Sunil Gavaskar: Rohit Sharma's absence certainly impacted the Indians

Rohit Sharma's injury has been the subject of much speculation and even now there’s no clarity whether he will be travelling to Australia for the Test series.

Rohit Sharma’s absence has certainly impacted India in the limited-overs games as it has not been able to get off to the start it usually gets when he is playing.   -  PTI

The much-awaited tour of Australia by the Indian cricket team has not started well for the visiting team as the host won the One-Day series. At the time of writing this, India has clinched the T20 series winning the first two games, and having won the third and final game of the One-Day series the momentum has been regained considerably going into the Test series.

Rohit Sharma's absence certainly impacted the Indians as in four of the five games seen so far they just haven’t been able to get off to the start they usually get when he is playing. In a similar way, David Warner’s absence from the three games that India has won underscores what a vital member of the Aussie team he is. In both the games that he played, he and skipper Aaron Finch gave the Aussies a flying start that put India on the back foot straightaway.

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Rohit Sharma's injury has been the subject of much speculation and even now there’s no clarity whether he will be travelling to Australia for the Test series. Once he came back and played the last three games including the final of the IPL, it was assumed he would be fit to play the Test series and that was the ostensible reason why the selectors gave him the white-ball series off to be fully fit for the red-ball contests. He didn’t travel with the Indian team to Australia because his father was unwell and then went to the NCA in Bengaluru for rest and rehabilitation. There’s been zero information whether he had to go there because he aggravated the injury playing in the final of the IPL, taking his team to a win with a half century. Nowhere during that game did he look in any kind of trouble because of the injury and it was a relief to all that he had come through without any stress.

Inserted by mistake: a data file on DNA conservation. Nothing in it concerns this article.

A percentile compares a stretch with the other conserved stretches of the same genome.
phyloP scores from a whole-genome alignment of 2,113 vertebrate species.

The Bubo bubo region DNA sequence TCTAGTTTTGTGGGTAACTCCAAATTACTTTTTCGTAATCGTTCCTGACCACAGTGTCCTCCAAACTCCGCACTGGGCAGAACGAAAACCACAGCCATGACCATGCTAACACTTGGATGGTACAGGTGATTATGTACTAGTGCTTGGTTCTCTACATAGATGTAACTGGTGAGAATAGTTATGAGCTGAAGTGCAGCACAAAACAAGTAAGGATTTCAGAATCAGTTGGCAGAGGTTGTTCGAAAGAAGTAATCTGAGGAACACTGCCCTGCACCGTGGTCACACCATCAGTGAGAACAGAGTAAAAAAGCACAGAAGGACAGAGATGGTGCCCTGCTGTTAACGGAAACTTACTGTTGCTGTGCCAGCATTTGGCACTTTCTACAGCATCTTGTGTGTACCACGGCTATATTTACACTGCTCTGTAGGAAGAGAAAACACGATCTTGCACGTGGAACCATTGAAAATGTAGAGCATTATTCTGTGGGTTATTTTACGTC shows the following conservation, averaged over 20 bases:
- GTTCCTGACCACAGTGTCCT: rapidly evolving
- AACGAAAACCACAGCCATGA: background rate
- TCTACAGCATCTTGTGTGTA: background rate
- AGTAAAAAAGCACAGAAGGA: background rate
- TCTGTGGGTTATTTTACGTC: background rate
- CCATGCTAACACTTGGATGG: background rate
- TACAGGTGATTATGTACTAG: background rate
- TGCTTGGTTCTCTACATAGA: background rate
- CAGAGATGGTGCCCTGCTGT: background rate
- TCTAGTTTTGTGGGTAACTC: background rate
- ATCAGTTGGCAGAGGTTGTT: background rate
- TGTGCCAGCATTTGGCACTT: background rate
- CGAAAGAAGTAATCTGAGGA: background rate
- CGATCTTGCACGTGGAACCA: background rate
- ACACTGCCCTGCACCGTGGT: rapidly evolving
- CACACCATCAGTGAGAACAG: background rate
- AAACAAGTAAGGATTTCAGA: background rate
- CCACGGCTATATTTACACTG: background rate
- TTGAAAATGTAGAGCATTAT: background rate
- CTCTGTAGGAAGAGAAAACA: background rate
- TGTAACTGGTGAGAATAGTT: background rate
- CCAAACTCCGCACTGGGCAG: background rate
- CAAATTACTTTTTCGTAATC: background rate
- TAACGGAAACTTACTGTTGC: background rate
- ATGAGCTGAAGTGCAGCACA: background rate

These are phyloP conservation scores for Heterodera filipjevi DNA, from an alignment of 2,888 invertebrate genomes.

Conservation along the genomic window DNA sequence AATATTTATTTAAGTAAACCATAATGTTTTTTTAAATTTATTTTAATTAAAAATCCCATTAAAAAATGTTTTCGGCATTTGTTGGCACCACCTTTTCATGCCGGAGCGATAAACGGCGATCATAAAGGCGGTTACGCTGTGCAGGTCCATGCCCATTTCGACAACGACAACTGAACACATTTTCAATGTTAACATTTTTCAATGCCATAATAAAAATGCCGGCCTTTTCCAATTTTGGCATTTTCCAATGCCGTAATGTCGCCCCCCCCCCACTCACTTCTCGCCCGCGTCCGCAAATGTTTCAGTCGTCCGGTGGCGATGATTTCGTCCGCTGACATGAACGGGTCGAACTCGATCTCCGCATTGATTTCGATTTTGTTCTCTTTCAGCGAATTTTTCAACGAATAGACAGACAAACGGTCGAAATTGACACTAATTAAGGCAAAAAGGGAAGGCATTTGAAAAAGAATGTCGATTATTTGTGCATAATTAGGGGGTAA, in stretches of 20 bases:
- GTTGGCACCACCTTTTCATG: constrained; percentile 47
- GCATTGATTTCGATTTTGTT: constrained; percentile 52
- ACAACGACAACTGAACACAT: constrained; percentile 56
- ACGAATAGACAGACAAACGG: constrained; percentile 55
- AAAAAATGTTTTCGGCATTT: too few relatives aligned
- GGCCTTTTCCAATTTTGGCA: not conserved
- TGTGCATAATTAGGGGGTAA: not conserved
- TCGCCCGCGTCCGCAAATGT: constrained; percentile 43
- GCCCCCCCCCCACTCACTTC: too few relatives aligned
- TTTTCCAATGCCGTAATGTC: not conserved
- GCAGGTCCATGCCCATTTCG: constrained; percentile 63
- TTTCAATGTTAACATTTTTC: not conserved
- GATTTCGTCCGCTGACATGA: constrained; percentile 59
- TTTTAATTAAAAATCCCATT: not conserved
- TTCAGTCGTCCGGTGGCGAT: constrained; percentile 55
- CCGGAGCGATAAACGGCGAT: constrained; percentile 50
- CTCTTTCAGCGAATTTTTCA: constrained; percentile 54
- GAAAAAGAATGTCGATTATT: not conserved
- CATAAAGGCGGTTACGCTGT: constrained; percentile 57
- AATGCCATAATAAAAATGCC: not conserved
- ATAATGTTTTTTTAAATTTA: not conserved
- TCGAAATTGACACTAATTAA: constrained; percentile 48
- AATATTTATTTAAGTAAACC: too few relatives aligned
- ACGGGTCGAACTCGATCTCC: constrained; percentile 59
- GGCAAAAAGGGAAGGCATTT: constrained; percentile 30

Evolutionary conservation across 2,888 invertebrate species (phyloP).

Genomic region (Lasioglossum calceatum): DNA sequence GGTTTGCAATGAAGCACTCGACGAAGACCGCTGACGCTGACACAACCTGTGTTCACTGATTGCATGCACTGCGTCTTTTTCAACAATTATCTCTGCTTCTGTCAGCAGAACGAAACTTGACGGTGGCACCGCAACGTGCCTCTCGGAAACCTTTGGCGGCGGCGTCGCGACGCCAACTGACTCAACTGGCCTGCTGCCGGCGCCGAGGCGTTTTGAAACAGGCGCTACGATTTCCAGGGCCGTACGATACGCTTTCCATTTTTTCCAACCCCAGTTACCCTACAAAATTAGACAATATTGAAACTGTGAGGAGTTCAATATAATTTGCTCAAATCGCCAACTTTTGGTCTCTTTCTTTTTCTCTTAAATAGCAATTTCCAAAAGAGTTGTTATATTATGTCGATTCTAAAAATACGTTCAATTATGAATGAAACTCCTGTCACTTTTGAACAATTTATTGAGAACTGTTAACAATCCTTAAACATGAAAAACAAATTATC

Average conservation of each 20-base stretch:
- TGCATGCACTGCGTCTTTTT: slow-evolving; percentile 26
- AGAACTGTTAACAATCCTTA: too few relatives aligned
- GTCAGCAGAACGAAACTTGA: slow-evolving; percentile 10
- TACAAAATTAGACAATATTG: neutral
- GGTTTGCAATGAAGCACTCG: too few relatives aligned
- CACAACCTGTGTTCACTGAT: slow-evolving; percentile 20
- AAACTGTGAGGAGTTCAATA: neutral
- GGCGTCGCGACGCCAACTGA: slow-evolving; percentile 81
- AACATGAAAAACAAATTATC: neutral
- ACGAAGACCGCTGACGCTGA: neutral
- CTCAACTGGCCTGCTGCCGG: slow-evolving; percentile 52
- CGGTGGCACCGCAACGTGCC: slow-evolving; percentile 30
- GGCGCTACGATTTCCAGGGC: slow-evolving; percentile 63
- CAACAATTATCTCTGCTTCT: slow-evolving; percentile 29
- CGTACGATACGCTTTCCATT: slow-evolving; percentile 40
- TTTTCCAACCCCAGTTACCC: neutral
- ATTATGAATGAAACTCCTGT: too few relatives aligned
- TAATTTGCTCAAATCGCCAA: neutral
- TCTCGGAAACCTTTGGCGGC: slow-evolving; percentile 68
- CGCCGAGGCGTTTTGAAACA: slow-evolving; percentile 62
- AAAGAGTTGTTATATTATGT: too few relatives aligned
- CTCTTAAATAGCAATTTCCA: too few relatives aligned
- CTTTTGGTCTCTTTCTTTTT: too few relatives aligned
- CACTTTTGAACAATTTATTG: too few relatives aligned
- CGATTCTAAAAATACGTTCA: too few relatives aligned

Rohit Sharma in action against West Indies in Visakhapatnam in 2019.   -  K.R. DEEPAK


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So, if a player comes through a tense final without any outward signs of discomfort then why does he need to go to the NCA to prove his fitness which was quite evident in the final itself? Also knowing that there is a mandatory quarantine for everybody entering Australia why is the test delayed to a date where it will be impossible for him to get to Australia in time to play the second Test match? Why not have the fitness test a couple days earlier so that he can reach Australia in time to finish the quarantine and be available for selection for the second Test match? The point simply is that if the fitness test is done a bit earlier and he is found short of fitness he is hardly going to be fit in the next couple of days. However if he is found to be fit on say December 8, then he can fly the next day to Australia and get there in time for the second Test after finishing the mandatory 14 day quarantine. Every individual’s body has a different resilience and pain threshold and some recover faster than the others. Unless he is not going to be fit at all for the second Test, he should be on the flight at the earliest as his presence in the batting line-up after Virat Kohli’s departure can be a huge boost and make a difference to the batting line-up against a fine new ball attack of the Australians.

If, however, he is found to be unfit then once again the question of club versus country will be raised by those looking to stir up a controversy. If you ask any player he will say that playing for the country is the ultimate and that is generally true for the player will be remembered more for what he achieves for the country than what he does for the club or franchise.

What seems to be happening now with the advent of the many T20 leagues all over the world is that once a player has represented the country for a long time and has crossed the age of 30, the thrill of pulling on his country’s cap seems to be diminishing as the pressure of expectations gets greater and so the surety of the T20 leagues is the easier option to take. There won’t be the ignominy of being dropped for lack of performance in the T20 franchise as it could be with the national team. In the T20 leagues, whether a player performs or not he is guaranteed his fees, while at the national level he will be left out of the team. So he can play without worry in the leagues knowing that his fees are secure for the whole season. That’s why you see the difference in their approach when playing for their country. Nowhere has this been more evident than in the current series which has come within a fortnight of the IPL.

Players who have failed in the IPL are putting a lot of thought and application when they are playing for their country and so have been successful. If only the franchises were given the authority to sack players who weren’t really trying and paying them only for the matches they had played till then, some of the big ticket players’ performance would be a lot better in the IPL.

Yes, money does make the mare go around.